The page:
Submitted to: Frontiers in Cellular and Infection Microbiology
Publication Type: Peer Reviewed Journal
Publication Acceptance Date: 6/1/2014
Publication Date: 6/18/2014
Citation: Wasilenko, J.L., Fratamico, P.M., Sommers, C.H., Demarco, D., Varkey, S., Rhoden, K., Tice, G. 2014. Detection of Shiga toxin-producing Escherichia coli (STEC) O157:H7, STEC Serogroups O26, O45, O103, O111, O121, and O145, and Salmonella in Naturally-Contaminated Ground Beef Using the BAX System-Based PCR kits. Frontiers in Cellular and Infection Microbiology. DOI: 10.3389/fcimb.2014.00081. Interpretive Summary: Bacteria known as Shiga toxin-producing Escherichia coli (STEC) and Salmonella are food-borne pathogens commonly associated with beef, and they have been associated with numerous outbreaks and cases of illness associated with food of bovine origin. Thus, rapid and reliable methods are needed to determine their prevalence in beef and to ensure food safety. In this study commercially available polymerase chain reaction (PCR)-based methods were used to conduct a survey to determine the presence of these important food-borne pathogens in retail ground beef. Genes associated with STEC were identified in over portion of the samples and the bacteria were isolated from 4 out of 308 ground beef samples. Over 9% (28/308) of the ground beef samples contained Salmonella. Results of this investigation demonstrated that the PCR-based methods for detection of STEC and Salmonella are rapid and accurate and can be used for screening for these pathogens in beef and potentially other foods, as well. This study also provides information on the prevalence of these pathogens, which will be useful in risk assessments for STEC and Salmonella in beef.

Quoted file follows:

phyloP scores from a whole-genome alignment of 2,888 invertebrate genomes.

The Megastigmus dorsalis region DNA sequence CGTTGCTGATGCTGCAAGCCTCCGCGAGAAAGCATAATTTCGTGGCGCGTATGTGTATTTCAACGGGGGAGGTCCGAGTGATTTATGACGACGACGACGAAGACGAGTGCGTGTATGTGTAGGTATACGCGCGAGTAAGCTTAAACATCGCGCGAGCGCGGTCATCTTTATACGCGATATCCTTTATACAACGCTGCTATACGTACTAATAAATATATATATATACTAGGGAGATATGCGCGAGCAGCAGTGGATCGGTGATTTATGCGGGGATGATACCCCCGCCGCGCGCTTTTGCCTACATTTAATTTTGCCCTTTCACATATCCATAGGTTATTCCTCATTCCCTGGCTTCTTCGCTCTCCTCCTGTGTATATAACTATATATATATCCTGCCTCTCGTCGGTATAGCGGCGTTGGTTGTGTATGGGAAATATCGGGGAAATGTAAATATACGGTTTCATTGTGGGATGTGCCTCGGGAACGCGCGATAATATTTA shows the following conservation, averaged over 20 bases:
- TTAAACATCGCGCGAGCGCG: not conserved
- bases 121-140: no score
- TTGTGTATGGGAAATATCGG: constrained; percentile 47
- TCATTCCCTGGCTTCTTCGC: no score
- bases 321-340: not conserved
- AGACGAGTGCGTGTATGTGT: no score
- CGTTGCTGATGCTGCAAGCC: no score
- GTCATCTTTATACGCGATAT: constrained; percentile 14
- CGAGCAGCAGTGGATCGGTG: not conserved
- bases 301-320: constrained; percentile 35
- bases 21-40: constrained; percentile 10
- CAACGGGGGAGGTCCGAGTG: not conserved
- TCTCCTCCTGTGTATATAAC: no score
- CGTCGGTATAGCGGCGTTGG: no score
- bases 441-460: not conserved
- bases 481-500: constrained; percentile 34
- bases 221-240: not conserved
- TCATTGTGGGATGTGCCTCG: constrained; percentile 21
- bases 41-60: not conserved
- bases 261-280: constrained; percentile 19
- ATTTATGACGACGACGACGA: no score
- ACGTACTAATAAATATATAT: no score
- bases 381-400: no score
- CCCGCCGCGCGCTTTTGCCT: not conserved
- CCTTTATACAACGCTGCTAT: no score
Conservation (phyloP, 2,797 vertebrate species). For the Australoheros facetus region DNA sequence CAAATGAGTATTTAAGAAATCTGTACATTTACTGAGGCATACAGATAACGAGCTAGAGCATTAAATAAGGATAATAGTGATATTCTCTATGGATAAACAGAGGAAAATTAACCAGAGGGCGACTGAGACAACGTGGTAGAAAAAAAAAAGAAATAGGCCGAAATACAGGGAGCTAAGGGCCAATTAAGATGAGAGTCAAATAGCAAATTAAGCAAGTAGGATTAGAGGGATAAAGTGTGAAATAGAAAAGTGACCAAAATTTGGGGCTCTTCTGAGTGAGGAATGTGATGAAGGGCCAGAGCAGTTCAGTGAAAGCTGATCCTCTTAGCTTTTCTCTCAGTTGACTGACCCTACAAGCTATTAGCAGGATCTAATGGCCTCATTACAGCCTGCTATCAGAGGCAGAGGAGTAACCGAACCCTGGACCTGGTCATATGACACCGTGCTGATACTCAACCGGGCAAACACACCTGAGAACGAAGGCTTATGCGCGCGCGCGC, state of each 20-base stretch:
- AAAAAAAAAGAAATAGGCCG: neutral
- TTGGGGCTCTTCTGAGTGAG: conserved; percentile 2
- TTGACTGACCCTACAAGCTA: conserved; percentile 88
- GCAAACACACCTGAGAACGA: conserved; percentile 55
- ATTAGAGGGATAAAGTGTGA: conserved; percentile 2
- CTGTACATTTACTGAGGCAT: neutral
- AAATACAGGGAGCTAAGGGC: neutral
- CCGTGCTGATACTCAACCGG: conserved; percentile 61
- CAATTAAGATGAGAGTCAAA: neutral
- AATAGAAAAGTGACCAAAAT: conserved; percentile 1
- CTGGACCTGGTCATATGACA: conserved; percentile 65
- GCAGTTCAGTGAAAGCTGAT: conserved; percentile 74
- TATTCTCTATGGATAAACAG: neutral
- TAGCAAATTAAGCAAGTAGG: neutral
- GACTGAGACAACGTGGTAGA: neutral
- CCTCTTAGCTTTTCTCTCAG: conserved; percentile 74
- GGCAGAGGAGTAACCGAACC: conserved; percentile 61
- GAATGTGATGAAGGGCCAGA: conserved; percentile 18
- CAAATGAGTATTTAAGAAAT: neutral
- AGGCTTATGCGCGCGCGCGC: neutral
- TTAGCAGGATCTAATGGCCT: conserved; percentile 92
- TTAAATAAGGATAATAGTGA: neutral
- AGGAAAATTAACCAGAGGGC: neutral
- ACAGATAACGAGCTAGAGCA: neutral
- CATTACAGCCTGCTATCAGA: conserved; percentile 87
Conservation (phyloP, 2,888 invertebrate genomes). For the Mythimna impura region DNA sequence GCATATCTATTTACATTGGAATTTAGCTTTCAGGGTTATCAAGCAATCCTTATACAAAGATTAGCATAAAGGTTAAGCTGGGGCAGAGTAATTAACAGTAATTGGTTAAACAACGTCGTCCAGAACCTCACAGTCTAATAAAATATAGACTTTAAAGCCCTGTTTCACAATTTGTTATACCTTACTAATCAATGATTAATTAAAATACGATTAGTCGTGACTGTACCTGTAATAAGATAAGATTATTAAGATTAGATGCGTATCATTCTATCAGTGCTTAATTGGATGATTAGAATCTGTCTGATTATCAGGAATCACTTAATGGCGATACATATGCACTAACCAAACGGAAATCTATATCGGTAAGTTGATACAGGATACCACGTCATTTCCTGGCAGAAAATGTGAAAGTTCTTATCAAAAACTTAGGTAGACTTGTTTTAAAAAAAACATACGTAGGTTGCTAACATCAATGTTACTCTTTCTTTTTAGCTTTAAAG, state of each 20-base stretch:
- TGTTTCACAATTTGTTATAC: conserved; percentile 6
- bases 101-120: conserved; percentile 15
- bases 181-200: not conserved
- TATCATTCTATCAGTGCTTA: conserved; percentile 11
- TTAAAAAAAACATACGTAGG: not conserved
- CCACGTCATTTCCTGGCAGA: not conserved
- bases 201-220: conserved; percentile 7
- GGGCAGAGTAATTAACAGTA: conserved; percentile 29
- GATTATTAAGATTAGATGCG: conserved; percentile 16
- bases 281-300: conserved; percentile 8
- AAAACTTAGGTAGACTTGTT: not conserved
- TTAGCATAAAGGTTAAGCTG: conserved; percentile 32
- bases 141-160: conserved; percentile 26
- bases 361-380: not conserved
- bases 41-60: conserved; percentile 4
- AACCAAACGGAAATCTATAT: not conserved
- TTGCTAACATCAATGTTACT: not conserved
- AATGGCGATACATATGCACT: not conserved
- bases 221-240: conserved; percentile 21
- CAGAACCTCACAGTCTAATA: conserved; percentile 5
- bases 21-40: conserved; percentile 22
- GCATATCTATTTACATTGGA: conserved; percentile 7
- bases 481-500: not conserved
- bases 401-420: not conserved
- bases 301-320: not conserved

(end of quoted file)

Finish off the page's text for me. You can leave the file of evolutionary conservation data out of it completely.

Technical Abstract: Shiga toxin-producing Escherichia coli (STEC) and Salmonella are food-borne pathogens commonly associated with beef, and reliable methods are needed to determine their prevalence in beef and to ensure food safety. Retail ground beef was tested for the presence of E. coli O157:H7, STEC serogroups O26, O45, O103, O111, O121, and O145, and Salmonella using BAX® system-based PCR assays. Ground beef (325 g) samples were enriched in 1.5 L of TSB with 2 mg/L novobiocin at 42°C for 18 h, and then screened using the BAX real-time PCR assays: BAX® System real-time STEC suite, BAX System real-time PCR assay for E. coli O157:H7 and O157:H7 MP assay and BAX System PCR assay for Salmonella 2. Samples positive for STEC target genes by the BAX assays were subjected to immunomagnetic separation (IMS) and plating onto modified Rainbow Agar O157. Enrichments that were PCR positive for Salmonella were inoculated into RV broth, incubated for 18 h at 42'C, and then plated onto XLT-4 agar. Presumptive positive STEC and Salmonella colonies were confirmed using the BAX assays. Results of the BAX STEC assays showed 20/308 (6.5%) of samples positive for both the Shiga toxin (stx) and intimin (eae) genes; 4 (1.3%) for stx, eae, and O26; 1 (0.3%) for stx, eae, and O45; 3 (1%) for stx, eae, and O103; and 1 (0.3%) for stx, eae, and O145. There were also 3 samples positive for stx, eae, and more than one STEC serogroup. Three (1.0%) of the samples were positive using the E. coli O157:H7 real-time assay, and 28 (9.1%) were positive for Salmonella. From the PCR positive samples, STEC O103 and E. coli O157:H7 were isolated from 2/6 and 2/3 samples, respectively. Salmonella isolates were recovered and confirmed from 27 of the 28 Salmonella PCR positive samples, the isolates were serotyped, and the antibiotic resistance profiles were determined. Results demonstrate that the BAX PCR-based real-time PCR assays for non-O157 STEC and O157:H7 are rapid and sensitive methods for screening for these pathogens in beef and potentially other foods, as well.